February 17, 1864.

Major-General GRANT, Nashville, Tenn.:

GENERAL: Your letter of the 12th instant is just received. I fully concur with you in regard to the present condition of affairs in East Tennessee. It certainly is very much to be regretted that the fatal mistake of General Burnside has permitted Longstreet’s army to winter in Tennessee. It is due to yourself that a full report of this matter should be placed on file, so that the responsibility may rest where it properly belongs.

The condition of affairs in East Tennessee and the uncertainty of General Banks’ operations in Texas and Louisiana have caused me to delay answering your former communication in regard to the operations of the campaign. In one of these you suggest whether it might not be well not to attempt anything more against Richmond and to send a column of 60,000 men into North Carolina. In the first place, I have never considered Richmond as the necessary objective point of the Army of the Potomac; that point is Lee’s army. I have never supposed Richmond could be taken till Lee’s army was defeated or driven away. It was one of Napoleon’s maxims that an army covering a capital must be destroyed before attempting to capture or occupy that capital. And now, how can we best defeat Lee’s army-by attacking it between here and Richmond, on our shortest line of supplies, and in such a position that we can combine our whole force, or by a longer line and with a force diminished by the troops required to cover Washington and Maryland?

Such movement through North Carolina alluded to by you, and also one from Port Royal on Savannah and into Georgia, have been several times suggested here, and pretty fully discussed by military men. It is conceded by those suggesting these expeditions that neither of them can be safely undertaken with a less force than that estimated by you, viz, 60,000 effective men. Some require a still larger force.

If we admit the advantage of either of these plans, the question immediately arises, where can we get the requisite number of troops?

There is evidently a general public misconception of the strength of our army in Virginia and about Washington. Perhaps it is good policy to encourage this public error. The entire effective force in the fortifications about Washington and employed in guarding the public buildings and stores, the aqueduct, and railroads does not exceed 18,000 men. We have a few thousand more in the convalescent and distribution camps, and in the cavalry and artillery depots, but these are mostly fragments of organizations, temporarily here for equipments and distribution, and could contribute very little to the defense of the place. This force is, therefore, less than one-half of what General McClellan and several boards of officers recommended as the permanent garrison. Considering the political importance of Washington, and the immense amount of military stores here, it would be exceedingly hazardous to reduce it still further.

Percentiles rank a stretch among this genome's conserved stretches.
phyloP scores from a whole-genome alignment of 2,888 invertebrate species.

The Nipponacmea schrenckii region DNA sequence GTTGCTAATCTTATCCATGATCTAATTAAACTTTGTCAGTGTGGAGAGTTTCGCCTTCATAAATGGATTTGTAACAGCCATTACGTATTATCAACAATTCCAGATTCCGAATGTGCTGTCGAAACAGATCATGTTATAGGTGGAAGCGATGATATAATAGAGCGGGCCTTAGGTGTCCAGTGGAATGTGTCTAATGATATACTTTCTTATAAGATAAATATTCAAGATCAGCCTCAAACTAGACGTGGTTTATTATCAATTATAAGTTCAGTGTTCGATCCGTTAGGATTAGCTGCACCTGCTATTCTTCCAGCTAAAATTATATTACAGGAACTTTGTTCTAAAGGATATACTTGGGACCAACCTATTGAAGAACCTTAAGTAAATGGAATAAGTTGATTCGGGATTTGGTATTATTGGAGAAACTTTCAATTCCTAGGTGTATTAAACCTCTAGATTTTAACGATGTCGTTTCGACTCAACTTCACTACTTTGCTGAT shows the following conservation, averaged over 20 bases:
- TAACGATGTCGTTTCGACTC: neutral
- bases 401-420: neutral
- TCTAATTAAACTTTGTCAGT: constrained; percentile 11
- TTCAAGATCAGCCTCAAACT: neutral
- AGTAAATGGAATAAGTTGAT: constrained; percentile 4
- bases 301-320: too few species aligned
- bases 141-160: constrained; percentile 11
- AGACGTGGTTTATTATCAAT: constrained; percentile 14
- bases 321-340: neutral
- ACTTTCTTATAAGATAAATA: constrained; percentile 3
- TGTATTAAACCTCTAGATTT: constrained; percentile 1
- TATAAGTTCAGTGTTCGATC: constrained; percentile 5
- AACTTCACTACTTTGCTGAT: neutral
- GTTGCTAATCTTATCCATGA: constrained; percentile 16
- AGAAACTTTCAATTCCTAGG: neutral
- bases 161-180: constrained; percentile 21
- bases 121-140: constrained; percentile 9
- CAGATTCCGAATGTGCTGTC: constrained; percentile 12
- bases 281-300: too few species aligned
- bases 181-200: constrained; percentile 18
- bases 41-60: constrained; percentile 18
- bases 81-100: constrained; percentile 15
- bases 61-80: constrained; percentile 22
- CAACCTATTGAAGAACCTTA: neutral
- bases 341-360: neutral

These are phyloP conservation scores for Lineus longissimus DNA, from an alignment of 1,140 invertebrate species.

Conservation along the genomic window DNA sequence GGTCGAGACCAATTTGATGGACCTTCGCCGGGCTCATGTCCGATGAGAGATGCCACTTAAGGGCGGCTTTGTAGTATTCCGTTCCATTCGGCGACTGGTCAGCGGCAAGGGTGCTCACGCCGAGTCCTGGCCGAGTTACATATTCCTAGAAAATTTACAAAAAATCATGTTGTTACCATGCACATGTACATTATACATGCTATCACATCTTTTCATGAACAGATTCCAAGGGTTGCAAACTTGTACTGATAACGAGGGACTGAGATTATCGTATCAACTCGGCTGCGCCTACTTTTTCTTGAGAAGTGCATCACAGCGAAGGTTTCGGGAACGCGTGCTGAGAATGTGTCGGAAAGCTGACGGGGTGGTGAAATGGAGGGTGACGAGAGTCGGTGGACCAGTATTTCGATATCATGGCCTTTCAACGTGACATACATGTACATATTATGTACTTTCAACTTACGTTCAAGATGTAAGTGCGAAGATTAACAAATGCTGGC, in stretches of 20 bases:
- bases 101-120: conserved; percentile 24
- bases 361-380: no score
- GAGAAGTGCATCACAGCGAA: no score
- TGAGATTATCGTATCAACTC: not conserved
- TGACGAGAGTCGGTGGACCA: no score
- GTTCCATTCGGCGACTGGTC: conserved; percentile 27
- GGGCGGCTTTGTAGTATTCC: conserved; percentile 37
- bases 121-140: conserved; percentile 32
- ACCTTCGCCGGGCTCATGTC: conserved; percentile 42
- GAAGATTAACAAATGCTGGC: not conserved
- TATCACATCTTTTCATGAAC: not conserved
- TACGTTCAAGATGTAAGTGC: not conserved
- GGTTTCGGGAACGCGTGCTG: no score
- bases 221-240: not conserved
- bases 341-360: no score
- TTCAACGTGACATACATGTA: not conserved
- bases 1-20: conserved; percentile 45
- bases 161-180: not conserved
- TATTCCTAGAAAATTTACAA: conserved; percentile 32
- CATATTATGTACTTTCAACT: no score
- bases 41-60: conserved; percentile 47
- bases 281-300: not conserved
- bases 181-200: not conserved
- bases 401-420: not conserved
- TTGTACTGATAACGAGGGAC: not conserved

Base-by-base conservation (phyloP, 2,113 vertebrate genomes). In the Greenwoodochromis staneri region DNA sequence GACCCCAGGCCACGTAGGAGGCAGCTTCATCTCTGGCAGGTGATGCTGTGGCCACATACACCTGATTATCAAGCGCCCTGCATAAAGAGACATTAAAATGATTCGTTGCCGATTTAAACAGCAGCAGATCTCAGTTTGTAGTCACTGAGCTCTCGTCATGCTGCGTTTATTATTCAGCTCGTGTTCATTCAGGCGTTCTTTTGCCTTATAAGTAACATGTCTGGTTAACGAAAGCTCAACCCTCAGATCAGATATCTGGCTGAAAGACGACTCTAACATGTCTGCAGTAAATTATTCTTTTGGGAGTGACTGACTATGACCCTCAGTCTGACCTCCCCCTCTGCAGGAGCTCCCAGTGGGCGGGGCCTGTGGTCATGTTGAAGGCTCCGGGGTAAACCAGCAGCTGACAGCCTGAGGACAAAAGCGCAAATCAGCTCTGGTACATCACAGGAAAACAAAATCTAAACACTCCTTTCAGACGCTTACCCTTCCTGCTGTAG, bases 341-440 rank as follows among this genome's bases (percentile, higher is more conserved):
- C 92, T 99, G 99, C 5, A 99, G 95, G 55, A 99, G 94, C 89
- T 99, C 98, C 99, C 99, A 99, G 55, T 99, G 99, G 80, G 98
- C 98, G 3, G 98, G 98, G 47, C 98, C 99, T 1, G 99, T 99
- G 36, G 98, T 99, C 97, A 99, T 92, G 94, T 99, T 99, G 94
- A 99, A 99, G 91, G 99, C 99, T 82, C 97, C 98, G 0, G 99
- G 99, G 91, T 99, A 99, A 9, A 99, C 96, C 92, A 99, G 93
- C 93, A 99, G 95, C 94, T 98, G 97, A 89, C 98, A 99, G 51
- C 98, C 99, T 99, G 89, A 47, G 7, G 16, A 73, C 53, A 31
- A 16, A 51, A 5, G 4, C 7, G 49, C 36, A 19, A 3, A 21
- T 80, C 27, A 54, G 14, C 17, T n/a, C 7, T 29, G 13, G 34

The effective force of the Army of the Potomac is only about 70,000. General Meade retreated before Lee with a very much larger force, and he does not now deem himself strong enough to attack Lee’s present army.

Suppose we were to send 30,000 men from that army to North Carolina, would not Lee be able to make another invasion of Maryland and Pennsylvania? But it may be said that by operating in North Carolina we would compel Lee to move his army there. I do not think so. Uncover Washington and the Potomac River, and all the forces which Lee can collect will be moved north, and the popular sentiment will compel the Government to bring back the army in North Carolina to defend Washington, Baltimore, Harrisburg, and Philadelphia. I think Lee would to-morrow exchange Richmond, Raleigh and Wilmington for the possession of either of the aforementioned cities.